Casting a Boat Steering Adapter

Discussion in 'Lost foam casting' started by FishbonzWV, Oct 3, 2023.

  1. FishbonzWV

    FishbonzWV Silver Banner Member

    I'm getting things lined up to re-power my 1959 Feather Craft SkiBo.
    One of the upgrades will be a rotary steering system. The old cable steering system had a 15 degree tilt built in because the dashes were flat. Most new boats have the tilt built into the dash so the rotaries are a straight shaft. I needed to make a 15* wedge to get the wheel out of my lap and be large enough to cover the holes from the old mounting.
    Carved a couple 5" x 3/4" disks out of XPS and glued them together. My 9" disk sander with tilt table was too small so I made a jig to fit the 6" belt sander. Used double sided tape, stuck the coupon to the jig and let it grind down until the jig landed on the rails. Cut a 2 3/4" hole in it and broke the edges. Coated and let dry overnight.

    Dusted off the furnace and fired it up this morning.These small pours get me every time. I'm hovering over it, waiting for it to gulp and fill, then cuss and figure it was a failure. Surprised again, it filled.

    Got it drilled for mounting and polished it up.
  2. Tops

    Tops Silver Banner Member

    Oh, shiny! Be nice to see a shot of it in the boat, looking over a stern the tumblehome on those boats!
  3. FishbonzWV

    FishbonzWV Silver Banner Member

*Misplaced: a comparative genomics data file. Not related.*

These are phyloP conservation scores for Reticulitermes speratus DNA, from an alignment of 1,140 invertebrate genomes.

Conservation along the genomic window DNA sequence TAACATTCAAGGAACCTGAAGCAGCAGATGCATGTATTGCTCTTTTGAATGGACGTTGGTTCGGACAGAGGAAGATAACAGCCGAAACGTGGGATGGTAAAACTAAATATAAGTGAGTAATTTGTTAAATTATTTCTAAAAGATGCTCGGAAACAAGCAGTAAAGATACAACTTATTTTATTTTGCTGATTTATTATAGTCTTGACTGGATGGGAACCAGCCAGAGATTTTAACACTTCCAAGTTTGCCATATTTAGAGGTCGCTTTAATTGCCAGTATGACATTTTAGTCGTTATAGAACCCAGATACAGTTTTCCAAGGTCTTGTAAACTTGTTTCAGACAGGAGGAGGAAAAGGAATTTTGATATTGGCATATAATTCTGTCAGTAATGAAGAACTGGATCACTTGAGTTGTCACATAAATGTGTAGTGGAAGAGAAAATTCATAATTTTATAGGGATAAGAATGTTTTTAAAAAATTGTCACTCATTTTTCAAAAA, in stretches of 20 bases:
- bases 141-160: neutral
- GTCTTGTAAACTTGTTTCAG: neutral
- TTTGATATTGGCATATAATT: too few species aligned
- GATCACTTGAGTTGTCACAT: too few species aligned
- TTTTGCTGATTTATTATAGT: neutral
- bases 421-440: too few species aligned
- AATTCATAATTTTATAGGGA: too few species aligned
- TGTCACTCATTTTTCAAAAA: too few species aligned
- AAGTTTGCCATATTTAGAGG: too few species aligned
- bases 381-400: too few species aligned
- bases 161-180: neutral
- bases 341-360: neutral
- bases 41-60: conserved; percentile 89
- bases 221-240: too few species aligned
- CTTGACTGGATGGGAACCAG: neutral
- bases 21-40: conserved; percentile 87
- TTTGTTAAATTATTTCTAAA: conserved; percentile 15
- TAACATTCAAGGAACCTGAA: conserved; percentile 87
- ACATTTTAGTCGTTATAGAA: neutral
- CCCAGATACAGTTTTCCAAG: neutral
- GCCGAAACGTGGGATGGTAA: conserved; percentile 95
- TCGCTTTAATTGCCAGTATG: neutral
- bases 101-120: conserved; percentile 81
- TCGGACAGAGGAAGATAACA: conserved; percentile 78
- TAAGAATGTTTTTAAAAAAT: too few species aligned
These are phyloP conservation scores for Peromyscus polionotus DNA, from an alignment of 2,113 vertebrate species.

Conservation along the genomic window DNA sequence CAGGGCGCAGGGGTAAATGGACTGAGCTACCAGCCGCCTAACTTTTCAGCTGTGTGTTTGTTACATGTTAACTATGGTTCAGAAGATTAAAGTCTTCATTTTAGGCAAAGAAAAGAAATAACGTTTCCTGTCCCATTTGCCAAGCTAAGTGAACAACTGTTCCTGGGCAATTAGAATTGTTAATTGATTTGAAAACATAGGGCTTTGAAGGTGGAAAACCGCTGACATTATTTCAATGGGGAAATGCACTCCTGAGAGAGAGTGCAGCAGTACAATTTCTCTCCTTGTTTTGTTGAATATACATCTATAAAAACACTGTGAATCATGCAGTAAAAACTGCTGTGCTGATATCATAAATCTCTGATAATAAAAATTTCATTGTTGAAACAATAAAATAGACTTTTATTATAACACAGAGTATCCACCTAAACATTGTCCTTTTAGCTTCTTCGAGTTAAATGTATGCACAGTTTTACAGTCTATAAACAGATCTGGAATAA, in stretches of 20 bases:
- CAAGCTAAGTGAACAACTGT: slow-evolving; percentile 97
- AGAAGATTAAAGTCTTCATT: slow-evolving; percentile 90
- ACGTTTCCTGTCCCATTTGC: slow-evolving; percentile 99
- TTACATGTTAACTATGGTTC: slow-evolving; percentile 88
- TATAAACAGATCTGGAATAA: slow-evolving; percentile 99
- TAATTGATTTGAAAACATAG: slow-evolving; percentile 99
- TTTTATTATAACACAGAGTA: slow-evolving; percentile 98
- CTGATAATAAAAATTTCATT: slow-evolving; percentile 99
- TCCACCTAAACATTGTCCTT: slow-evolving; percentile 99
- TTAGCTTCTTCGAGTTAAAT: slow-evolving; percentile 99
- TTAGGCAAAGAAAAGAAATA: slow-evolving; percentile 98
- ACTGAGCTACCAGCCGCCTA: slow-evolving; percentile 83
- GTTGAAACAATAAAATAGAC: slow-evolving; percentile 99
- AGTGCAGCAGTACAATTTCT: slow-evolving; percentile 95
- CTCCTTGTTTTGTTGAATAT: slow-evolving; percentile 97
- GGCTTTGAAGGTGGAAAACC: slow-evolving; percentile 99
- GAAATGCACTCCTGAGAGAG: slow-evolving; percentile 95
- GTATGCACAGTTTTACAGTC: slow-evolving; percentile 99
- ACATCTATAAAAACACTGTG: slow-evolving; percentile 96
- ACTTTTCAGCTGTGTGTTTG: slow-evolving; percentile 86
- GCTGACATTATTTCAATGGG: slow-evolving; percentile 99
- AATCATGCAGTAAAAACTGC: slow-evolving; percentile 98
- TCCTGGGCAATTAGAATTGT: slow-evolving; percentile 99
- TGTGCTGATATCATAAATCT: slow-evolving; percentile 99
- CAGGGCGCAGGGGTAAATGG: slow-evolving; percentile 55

It's going to be a total re-fit. Got a 2001 50hp Johnson with tilt/trim, controls, wiring harness. Will change out the 12v wiring for the nav lights too.
    The boat came with it's original '59 35hp Johnson, I put a '61 40hp on it a few years later. This summer, put a '78 35hp on it. Just not enough power.
    Yeah, the tumblehomes separate the FC's from the rest of the Tinney's. Although, there were a lot of nice ones made back in the day.
    This one is not a barrelback, '58 was the last year of them. They changed the whole lineup in '59, making larger boats with ample freeboard. This one's the "family boat" for the dog and grandkids. I take the barrelback out for "show and tell". :)

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  4. ddmckee54

    ddmckee54 Silver Banner Member

    You send the grandkids, or the dog out to do the polishing on that thing before the "show and tell"?
  5. FishbonzWV

    FishbonzWV Silver Banner Member

    Once you get it polished an annual buffing keeps it nice.
    Now getting it in that condition the first time took weeks. Removing 60 years of oxidation and the multiple scratches, plus not being aggressive enough with the cutting because I didn't know what I was doing, wore me out. Now I could do it in a few days.
    Tops likes this.
  6. FishbonzWV

    FishbonzWV Silver Banner Member

    Decided that ugly cap on the steering shaft had to go and looked around for a pattern to mould.
    Will it cast?


    Hell yeah!


    Home brewed lathe to trim it to size.


    Now I'll have to re-cast the wedge to fit the cap. Good excuse to play in the sand!
  7. ddmckee54

    ddmckee54 Silver Banner Member

    A picture is worth a thousand words... I don't see any pictures of a "wedge". You owe us more words.
  8. FishbonzWV

    FishbonzWV Silver Banner Member

    Don, the wedge was the topic of the post. (see first pics)